High levels of cellphone radiation linked to tumors in male rats -US study
High levels of cellphone radiation linked to tumors in male rats -US study
Female rats and mice exposed in the same way did not develop tumors, according to the preliminary report from the US National Toxicology Program (NTP), a part of the National Institute of Environmental Health Sciences.
The findings add to years of research meant to help settle the debate over whether cellphone radiation is harmful.
Although intriguing, the findings can not be extrapolated to humans, NTP scientists and the US Food and Drug Administration (FDA) said on Friday. They noted that the animal studies were meant to test extreme exposures to cell phone radiation, and that current safety limits on cellphone radiation are protective.
However, the two 10-year, $25 million studies — the most comprehensive assessments of health effects and exposure to radiofrequency radiation in rats and mice to date — do raise new questions about exposure to the ubiquitous devices.
In the studies, about 6 percent of male rats whose entire bodies were exposed to the highest level of cell phone radiation developed schwannomas — a rare type of tumor — in nerve tissue near their hearts, while there were no schwannomas in animals that were not exposed to radiation.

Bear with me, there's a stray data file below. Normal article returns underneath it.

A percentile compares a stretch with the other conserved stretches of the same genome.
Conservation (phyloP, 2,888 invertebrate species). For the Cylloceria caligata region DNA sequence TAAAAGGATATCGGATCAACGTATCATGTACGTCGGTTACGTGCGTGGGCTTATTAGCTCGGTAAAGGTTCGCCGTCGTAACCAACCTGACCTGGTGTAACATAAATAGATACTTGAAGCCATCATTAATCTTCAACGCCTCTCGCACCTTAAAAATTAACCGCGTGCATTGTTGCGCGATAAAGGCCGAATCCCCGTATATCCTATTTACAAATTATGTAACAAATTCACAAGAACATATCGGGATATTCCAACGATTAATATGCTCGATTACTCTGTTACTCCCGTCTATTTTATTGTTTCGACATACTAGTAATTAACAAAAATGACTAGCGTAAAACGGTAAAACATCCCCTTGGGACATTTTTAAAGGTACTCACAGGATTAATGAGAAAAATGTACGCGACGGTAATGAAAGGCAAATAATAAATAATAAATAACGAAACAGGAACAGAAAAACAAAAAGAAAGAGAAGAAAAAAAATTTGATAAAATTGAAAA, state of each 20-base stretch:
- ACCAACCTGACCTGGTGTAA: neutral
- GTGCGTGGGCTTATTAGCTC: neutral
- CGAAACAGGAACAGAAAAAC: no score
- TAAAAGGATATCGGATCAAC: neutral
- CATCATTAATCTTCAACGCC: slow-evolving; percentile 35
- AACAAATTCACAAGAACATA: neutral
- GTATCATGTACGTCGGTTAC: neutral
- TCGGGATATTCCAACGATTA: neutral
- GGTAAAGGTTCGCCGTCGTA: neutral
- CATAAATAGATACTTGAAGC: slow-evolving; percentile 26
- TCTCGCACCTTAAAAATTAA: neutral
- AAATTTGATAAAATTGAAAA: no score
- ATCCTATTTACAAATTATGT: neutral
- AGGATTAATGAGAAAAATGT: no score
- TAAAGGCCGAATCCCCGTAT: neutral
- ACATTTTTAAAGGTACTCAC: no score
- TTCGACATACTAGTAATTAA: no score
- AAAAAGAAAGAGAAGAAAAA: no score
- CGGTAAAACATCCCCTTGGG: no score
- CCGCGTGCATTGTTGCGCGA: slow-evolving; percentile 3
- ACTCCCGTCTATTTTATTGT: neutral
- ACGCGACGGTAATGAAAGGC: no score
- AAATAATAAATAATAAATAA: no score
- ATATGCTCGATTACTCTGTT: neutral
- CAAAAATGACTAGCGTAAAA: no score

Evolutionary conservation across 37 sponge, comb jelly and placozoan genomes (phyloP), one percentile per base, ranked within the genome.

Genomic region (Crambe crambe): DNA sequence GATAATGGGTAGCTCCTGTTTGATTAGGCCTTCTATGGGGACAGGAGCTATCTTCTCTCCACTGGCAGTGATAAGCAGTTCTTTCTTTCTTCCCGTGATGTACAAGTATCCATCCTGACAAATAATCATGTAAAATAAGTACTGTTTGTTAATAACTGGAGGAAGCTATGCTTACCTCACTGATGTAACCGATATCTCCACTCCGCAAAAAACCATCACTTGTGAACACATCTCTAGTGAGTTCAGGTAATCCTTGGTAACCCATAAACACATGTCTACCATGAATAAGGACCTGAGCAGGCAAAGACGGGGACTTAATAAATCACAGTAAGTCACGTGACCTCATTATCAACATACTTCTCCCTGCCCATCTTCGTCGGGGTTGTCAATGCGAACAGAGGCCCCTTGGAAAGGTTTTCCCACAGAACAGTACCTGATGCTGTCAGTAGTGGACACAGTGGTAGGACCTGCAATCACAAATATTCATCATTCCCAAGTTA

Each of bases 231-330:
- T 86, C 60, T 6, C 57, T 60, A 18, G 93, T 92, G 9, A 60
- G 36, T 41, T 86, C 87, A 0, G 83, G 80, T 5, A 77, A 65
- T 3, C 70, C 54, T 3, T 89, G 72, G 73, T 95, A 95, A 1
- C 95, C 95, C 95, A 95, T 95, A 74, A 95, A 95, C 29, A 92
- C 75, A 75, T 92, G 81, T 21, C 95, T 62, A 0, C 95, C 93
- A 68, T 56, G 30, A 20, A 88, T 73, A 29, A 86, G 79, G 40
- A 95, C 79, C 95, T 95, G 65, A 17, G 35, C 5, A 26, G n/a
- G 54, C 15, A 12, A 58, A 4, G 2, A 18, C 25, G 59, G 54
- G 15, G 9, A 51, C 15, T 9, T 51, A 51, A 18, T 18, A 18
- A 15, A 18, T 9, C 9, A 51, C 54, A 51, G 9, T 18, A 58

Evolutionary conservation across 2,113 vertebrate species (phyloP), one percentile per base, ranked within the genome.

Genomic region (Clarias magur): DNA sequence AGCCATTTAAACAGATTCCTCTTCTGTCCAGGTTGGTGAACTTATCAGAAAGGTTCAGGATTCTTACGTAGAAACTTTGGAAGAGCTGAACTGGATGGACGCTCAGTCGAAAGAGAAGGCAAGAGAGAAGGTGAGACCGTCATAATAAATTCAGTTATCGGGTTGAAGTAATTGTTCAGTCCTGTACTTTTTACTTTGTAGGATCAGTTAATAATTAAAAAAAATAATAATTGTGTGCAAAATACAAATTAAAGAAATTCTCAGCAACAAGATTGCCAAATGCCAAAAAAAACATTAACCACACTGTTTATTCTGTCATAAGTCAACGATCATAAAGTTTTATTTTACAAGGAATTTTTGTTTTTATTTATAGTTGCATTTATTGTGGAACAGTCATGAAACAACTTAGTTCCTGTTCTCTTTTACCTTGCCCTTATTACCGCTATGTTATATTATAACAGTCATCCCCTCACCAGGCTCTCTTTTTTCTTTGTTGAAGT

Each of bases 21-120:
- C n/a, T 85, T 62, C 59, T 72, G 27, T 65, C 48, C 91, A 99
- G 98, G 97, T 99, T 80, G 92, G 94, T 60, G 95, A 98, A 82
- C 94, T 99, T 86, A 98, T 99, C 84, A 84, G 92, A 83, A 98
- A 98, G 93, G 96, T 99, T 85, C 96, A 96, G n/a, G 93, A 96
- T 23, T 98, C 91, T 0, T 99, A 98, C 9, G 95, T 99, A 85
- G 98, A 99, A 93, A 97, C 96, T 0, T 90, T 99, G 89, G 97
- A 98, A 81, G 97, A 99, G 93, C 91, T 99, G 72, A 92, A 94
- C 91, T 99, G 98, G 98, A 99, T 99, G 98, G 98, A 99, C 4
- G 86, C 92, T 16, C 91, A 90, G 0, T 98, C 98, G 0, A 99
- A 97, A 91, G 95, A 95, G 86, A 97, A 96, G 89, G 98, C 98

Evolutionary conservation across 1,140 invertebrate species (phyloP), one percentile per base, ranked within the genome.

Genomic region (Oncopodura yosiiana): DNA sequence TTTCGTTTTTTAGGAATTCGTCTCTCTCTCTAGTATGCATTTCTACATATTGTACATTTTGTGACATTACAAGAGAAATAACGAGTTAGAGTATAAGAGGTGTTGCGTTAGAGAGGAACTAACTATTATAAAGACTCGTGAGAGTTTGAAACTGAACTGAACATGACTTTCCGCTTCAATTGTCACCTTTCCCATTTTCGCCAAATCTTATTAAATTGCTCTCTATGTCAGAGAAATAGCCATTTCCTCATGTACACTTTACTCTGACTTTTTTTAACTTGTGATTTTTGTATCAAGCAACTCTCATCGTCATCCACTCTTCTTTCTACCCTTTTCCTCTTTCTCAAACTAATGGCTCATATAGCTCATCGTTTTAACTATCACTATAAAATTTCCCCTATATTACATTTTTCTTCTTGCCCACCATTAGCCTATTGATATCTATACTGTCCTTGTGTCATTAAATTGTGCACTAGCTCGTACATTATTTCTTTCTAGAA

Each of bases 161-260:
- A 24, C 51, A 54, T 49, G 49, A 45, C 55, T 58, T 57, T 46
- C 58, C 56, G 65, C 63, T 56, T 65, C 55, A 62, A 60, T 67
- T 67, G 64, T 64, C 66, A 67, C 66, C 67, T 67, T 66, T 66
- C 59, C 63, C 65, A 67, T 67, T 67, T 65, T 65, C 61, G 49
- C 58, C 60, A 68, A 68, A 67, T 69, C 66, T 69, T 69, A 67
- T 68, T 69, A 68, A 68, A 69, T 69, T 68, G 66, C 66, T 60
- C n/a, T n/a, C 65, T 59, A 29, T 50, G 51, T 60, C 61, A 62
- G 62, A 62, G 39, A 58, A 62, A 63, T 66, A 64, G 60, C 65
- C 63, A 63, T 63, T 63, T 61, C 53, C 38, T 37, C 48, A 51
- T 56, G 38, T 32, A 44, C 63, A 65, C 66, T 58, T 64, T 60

“The intriguing part of this is the kind of tumors we saw were similar to tumors noted for quite some time in some epidemiological studies in heavy duty cellphone users,” John Bucher, a senior scientist with NTP, said in a telephone interview.
“Of course, these were in the nerves in the ear and next to the brain, but the tumor types were the same as we saw in the heart.”
Dr. Otis Brawley, chief medical officer of the American Cancer Society, noted that the studies were negative for common tumors.
“These draft reports are bound to create a lot of concern, but in fact they won’t change what I tell people: the evidence for an association between cellphones and cancer is weak, and so far, we have not seen a higher cancer risk in people,” he said in a statement on Twitter.
Brawley said if cellphone users are concerned about this data in animals they should wear an earpiece.
Unlike ionizing radiation such as that from gamma rays, radon and X-rays, which can break chemical bonds in the body and are known to cause cancer, radiofrequency devices such as cellphones and microwaves emit radiofrequency energy, a form of non-ionizing radiation.
The concern with this type of radiation is that it produces energy in the form of heat, and frequent exposure against the skin could alter brain cell activity, as some studies have suggested.
In the NTP study, rats and mice were exposed to higher levels of radiation for longer periods of time than what people experience with even the highest level of cellphone use, and their entire bodies were exposed all at once, according to the draft report.
Bucher said the effect likely only showed up in the male rats because they were larger, and likely absorbed more radiation than the female rats or mice.